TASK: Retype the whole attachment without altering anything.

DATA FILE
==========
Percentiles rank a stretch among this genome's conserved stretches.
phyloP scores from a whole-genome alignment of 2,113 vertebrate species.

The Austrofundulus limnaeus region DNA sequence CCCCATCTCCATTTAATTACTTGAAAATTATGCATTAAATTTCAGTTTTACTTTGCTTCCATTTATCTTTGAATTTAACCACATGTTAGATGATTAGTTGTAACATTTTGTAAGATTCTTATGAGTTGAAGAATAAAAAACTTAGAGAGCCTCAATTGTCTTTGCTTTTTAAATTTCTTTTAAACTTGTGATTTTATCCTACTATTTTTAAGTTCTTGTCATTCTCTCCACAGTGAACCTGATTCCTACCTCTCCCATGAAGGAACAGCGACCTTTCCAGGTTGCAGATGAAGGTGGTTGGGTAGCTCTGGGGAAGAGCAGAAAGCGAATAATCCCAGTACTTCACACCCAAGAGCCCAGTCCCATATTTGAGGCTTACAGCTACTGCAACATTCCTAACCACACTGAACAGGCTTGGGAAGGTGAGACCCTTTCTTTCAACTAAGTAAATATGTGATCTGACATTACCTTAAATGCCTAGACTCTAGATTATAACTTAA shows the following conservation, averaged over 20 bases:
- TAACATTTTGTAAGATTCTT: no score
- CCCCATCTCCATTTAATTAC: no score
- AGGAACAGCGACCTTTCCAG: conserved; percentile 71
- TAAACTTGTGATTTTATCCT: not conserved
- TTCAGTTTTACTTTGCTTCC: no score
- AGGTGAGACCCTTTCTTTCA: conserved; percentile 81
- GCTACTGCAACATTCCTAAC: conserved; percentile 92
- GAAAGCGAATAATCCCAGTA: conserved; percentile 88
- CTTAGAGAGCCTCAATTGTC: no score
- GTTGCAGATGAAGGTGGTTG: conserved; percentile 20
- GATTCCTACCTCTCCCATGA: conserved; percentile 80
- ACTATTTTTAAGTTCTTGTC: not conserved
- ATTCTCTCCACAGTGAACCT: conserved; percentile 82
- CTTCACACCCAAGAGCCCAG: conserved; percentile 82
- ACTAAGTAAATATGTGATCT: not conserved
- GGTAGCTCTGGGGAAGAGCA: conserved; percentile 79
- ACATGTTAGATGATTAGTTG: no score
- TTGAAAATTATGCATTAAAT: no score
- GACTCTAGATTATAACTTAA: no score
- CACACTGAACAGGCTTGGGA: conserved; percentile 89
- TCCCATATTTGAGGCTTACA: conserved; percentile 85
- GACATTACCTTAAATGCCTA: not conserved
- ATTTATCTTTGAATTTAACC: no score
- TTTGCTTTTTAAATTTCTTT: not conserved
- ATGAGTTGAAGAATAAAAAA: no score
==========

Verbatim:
Percentiles rank a stretch among this genome's conserved stretches.
phyloP scores from a whole-genome alignment of 2,113 vertebrate species.

The Austrofundulus limnaeus region DNA sequence CCCCATCTCCATTTAATTACTTGAAAATTATGCATTAAATTTCAGTTTTACTTTGCTTCCATTTATCTTTGAATTTAACCACATGTTAGATGATTAGTTGTAACATTTTGTAAGATTCTTATGAGTTGAAGAATAAAAAACTTAGAGAGCCTCAATTGTCTTTGCTTTTTAAATTTCTTTTAAACTTGTGATTTTATCCTACTATTTTTAAGTTCTTGTCATTCTCTCCACAGTGAACCTGATTCCTACCTCTCCCATGAAGGAACAGCGACCTTTCCAGGTTGCAGATGAAGGTGGTTGGGTAGCTCTGGGGAAGAGCAGAAAGCGAATAATCCCAGTACTTCACACCCAAGAGCCCAGTCCCATATTTGAGGCTTACAGCTACTGCAACATTCCTAACCACACTGAACAGGCTTGGGAAGGTGAGACCCTTTCTTTCAACTAAGTAAATATGTGATCTGACATTACCTTAAATGCCTAGACTCTAGATTATAACTTAA shows the following conservation, averaged over 20 bases:
- TAACATTTTGTAAGATTCTT: no score
- CCCCATCTCCATTTAATTAC: no score
- AGGAACAGCGACCTTTCCAG: conserved; percentile 71
- TAAACTTGTGATTTTATCCT: not conserved
- TTCAGTTTTACTTTGCTTCC: no score
- AGGTGAGACCCTTTCTTTCA: conserved; percentile 81
- GCTACTGCAACATTCCTAAC: conserved; percentile 92
- GAAAGCGAATAATCCCAGTA: conserved; percentile 88
- CTTAGAGAGCCTCAATTGTC: no score
- GTTGCAGATGAAGGTGGTTG: conserved; percentile 20
- GATTCCTACCTCTCCCATGA: conserved; percentile 80
- ACTATTTTTAAGTTCTTGTC: not conserved
- ATTCTCTCCACAGTGAACCT: conserved; percentile 82
- CTTCACACCCAAGAGCCCAG: conserved; percentile 82
- ACTAAGTAAATATGTGATCT: not conserved
- GGTAGCTCTGGGGAAGAGCA: conserved; percentile 79
- ACATGTTAGATGATTAGTTG: no score
- TTGAAAATTATGCATTAAAT: no score
- GACTCTAGATTATAACTTAA: no score
- CACACTGAACAGGCTTGGGA: conserved; percentile 89
- TCCCATATTTGAGGCTTACA: conserved; percentile 85
- GACATTACCTTAAATGCCTA: not conserved
- ATTTATCTTTGAATTTAACC: no score
- TTTGCTTTTTAAATTTCTTT: not conserved
- ATGAGTTGAAGAATAAAAAA: no score